Sugar in My Bowl: Real Women Write About Real Sex
Edited by Erica Jong
HarperCollins, June 2011
This book is a Thanksgiving dinner in which each story is a dish more scrumptious, more touchingly homemade than the last. All are so very different, but together they comprise a joyous feast: a bald examination-cum-celebration of female sex and sexuality. It’s a collection of 29 works of fiction, non-fiction, and poetry, spun by writers as diverse as Susie Bright, Gail Collins, Arial Levy, and Min Jin Lee.
This is a must-read, not least because of the rarity of having such a women’s experiences of and thoughts on sex recorded in writing. For so long, sex in literature has (and continues to be) censored. For a woman to write about sex is to potentially forfeit the gravity and respect of her career, whether she’s a writer or not. For a woman to write about sex is unseemly, and unseating of patriarchy. It bursts the constructed bubble of what a woman and her sex should be.
It’s both in spite of and because of this that Erica Jong gathered her peers, colleagues, friends and families to create this volume. As contributor Daphne Merkin told Jong, “Anything that prods us into greater awareness, especially of subjects that are blanketed in silence or parody, seems to me to be of use. The sexual arena is so often treated as laughable or minor when in truth it is often serious and major.”
This book encompasses all of the diverse extremes that define sexuality. Some women write as self-proclaimed “prudes,” while others explore their sluttiness. We get to know the innocent sexual inklings of a four-year old, and soon after the wizened sexuality of a ninety-year old. We witness revolutionary sex, queer sex, secretive sex, and pre-double mastectomy and hysterectomy sex. All of it is to reflect how very, very complicated sexuality is, and that it simply cannot be unwound from the violence, obsession, loss, and ecstasy of our daily lives.
There are common themes to emerge. One is the tension between practical and impractical vis-à-vis sexuality…or the tension between love and sex. Several women write about men they’ve married, in contrast to men with whom they’ve had otherworldly sexual connections, and/or continue to love deeply, from afar. It’s as if the two cannot co-exist. Can they? Can’t they? This is loose end we are left to ponder: love functioning on one frequency, and sex on another. Troughs and crests converge, but perhaps just fleetingly.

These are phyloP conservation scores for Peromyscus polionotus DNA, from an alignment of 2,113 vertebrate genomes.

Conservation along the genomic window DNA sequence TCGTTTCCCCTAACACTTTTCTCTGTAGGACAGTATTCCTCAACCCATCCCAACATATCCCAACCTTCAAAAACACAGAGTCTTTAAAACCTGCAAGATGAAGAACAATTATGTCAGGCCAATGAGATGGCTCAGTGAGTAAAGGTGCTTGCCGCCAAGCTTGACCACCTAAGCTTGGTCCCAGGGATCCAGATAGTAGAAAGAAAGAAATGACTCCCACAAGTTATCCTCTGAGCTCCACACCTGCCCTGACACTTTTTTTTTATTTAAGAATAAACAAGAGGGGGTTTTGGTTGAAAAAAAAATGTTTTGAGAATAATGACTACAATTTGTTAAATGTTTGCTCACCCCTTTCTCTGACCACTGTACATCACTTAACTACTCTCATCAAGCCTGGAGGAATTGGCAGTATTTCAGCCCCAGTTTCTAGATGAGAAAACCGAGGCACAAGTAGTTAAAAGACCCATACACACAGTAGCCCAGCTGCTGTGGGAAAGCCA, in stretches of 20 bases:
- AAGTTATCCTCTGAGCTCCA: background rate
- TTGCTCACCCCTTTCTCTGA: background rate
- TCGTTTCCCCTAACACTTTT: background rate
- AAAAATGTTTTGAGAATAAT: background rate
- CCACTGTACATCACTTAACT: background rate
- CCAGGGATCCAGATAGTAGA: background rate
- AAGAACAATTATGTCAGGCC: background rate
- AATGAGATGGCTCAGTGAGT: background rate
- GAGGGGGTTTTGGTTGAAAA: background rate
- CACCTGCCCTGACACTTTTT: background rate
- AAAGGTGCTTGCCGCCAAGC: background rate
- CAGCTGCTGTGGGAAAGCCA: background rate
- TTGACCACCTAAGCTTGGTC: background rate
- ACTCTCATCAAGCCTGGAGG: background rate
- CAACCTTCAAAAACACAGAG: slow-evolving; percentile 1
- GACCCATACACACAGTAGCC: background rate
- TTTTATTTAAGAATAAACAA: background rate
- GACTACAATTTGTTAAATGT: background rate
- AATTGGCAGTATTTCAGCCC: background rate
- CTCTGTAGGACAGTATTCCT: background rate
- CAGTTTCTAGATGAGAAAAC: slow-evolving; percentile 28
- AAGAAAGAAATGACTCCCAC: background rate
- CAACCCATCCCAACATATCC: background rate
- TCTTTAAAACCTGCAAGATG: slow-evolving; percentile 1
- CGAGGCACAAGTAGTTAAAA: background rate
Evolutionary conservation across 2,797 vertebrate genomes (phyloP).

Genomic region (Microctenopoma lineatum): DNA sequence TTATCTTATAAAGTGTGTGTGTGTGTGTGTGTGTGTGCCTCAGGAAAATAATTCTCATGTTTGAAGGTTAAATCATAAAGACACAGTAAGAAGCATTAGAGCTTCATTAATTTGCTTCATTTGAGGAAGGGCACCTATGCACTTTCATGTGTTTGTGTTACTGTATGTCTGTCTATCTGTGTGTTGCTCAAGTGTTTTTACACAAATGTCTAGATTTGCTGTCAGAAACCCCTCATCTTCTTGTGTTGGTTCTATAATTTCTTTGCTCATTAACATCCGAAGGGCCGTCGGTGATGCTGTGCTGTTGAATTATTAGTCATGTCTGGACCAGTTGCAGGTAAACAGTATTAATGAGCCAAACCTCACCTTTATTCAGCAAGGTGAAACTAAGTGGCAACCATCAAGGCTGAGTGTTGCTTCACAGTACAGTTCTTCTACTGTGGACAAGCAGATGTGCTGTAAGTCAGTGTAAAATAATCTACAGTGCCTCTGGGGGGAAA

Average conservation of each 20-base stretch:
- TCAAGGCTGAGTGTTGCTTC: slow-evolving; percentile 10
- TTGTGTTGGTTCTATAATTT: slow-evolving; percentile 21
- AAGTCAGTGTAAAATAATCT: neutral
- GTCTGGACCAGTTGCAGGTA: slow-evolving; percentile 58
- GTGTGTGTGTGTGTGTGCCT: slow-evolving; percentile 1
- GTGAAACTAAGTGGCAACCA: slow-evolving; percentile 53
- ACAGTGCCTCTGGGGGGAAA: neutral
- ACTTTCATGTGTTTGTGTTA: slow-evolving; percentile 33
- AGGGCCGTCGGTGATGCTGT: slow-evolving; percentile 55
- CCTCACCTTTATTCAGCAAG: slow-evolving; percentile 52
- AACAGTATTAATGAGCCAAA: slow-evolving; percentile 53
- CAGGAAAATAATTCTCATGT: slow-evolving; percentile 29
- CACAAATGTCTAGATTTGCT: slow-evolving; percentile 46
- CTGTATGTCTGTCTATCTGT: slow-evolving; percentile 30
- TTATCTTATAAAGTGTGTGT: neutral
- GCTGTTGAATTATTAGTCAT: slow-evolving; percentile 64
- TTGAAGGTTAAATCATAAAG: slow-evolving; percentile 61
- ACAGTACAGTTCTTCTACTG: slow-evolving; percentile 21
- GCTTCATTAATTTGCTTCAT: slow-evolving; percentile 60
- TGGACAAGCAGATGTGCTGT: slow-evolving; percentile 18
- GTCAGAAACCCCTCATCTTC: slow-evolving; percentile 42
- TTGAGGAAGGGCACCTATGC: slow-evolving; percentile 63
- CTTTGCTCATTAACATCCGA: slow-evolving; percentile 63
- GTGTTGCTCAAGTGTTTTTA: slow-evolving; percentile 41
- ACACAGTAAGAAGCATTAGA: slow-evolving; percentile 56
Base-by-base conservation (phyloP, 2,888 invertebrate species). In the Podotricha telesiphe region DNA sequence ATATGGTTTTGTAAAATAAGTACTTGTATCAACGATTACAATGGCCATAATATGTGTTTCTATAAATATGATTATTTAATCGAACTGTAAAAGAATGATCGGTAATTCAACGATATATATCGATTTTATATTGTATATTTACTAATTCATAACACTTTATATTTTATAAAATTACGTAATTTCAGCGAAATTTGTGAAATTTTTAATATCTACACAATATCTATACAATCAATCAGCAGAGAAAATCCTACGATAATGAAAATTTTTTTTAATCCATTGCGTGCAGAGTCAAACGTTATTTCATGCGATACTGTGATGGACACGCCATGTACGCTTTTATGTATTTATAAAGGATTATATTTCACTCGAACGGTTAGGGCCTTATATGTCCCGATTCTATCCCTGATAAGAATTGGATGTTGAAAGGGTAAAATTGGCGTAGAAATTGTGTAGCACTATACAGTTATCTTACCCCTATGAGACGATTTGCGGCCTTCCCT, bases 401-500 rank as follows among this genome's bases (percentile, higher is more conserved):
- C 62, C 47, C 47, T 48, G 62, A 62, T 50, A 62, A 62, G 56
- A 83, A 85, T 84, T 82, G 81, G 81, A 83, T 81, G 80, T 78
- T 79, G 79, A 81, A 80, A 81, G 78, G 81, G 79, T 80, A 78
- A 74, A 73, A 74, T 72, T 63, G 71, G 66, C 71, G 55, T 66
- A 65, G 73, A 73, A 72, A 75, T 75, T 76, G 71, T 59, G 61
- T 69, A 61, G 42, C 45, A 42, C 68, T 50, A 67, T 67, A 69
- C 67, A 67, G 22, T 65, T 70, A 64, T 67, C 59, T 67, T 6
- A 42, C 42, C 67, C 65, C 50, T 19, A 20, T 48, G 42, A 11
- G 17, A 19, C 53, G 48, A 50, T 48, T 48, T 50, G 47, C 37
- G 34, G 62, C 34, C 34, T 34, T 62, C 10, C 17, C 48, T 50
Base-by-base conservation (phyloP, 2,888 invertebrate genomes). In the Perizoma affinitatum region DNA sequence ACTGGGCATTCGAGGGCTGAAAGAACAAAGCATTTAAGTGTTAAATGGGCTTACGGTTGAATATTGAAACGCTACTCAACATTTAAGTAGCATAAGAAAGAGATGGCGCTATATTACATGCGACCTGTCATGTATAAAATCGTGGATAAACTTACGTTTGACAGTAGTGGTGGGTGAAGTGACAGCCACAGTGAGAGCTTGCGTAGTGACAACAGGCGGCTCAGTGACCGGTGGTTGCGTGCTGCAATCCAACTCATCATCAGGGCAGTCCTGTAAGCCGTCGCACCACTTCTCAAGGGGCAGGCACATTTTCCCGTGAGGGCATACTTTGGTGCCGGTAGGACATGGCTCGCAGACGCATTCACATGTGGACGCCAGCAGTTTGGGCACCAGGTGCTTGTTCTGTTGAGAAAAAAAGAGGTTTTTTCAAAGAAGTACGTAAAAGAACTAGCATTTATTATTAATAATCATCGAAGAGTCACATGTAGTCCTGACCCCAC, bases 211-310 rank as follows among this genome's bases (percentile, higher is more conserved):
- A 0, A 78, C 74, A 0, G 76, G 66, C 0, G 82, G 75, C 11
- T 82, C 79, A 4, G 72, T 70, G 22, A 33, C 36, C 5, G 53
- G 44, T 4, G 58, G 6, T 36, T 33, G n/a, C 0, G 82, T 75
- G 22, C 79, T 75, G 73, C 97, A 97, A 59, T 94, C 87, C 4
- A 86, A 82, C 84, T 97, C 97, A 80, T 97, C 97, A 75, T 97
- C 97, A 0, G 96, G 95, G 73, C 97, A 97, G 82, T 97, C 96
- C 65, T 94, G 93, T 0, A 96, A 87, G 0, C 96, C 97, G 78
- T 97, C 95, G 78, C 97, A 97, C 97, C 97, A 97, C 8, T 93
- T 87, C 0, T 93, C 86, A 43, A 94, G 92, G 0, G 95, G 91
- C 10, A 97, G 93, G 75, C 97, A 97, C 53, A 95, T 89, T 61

Another revelation is the inconstancy of human love. People seem to rarely meet, match, mate, and stick together forever from that point on. It isn’t some doomsday harbinger for monogamy (although could be), but rather a delicate reminder that human love, and the role of sex within and alongside that, is a meandering, twisting, inconstant, and unpredictable thread. Our love stories are never simple, and sex and sexuality contributes to this.
Perhaps the most (surprisingly) poignant piece for me was by Liz Smith, the octogenarian “Dame of the Dish.” She writes about falling in love with and losing her virginity to a first cousin, and then sustaining that love throughout their entire lives. They know they can never be together, and they never attempt to be, but, she writes, “I stayed half in love with him for years and years.” Never has incest been so palatable, mostly because she highlights that tragic and universal element of separation, with which love and sex seem to go hand in hand too often.
Many of the themes to emerge are hard-learned truths only uncovered in sweeping retrospectives by women who have lived many more decades than my two-and-change. To read this as a young woman is an entirely different experience. It’s reassuring to read the accounts of women whom I admire – successful, powerful, acclaimed women – and know that as weird, messy, perfect or uncertain as things may seem in the moment, there is always a larger story arc at play.
Of course the danger in writing about love and sex is that the very act of trying to commit “it” to words, on a static page, is doomed to fall short. To attempt to distill the extract, and pinpoint the essence, is to miss the point entirely of understanding such a prism-like reality. Sugar in My Bowl skirts, but does not, commit this crime. There is much said, but much more left unsaid, and reading gives way to personal reflection and remembering.
In the introduction, Jong writes, “So the blues have this in common with desire. The blues sing of life in all its rawness and energy. Painful, beautiful, and sad, the blues embrace our humanity without shame. I hope these fictions, memoirs, and dramatic monologues do the same. There is nothing to be ashamed of in being fully human.” This is the overwhelming message that resonates. Where women’s sexuality has long been scrutinized and shuttered, here instead is an artful reprieve – room to dwell and reflect.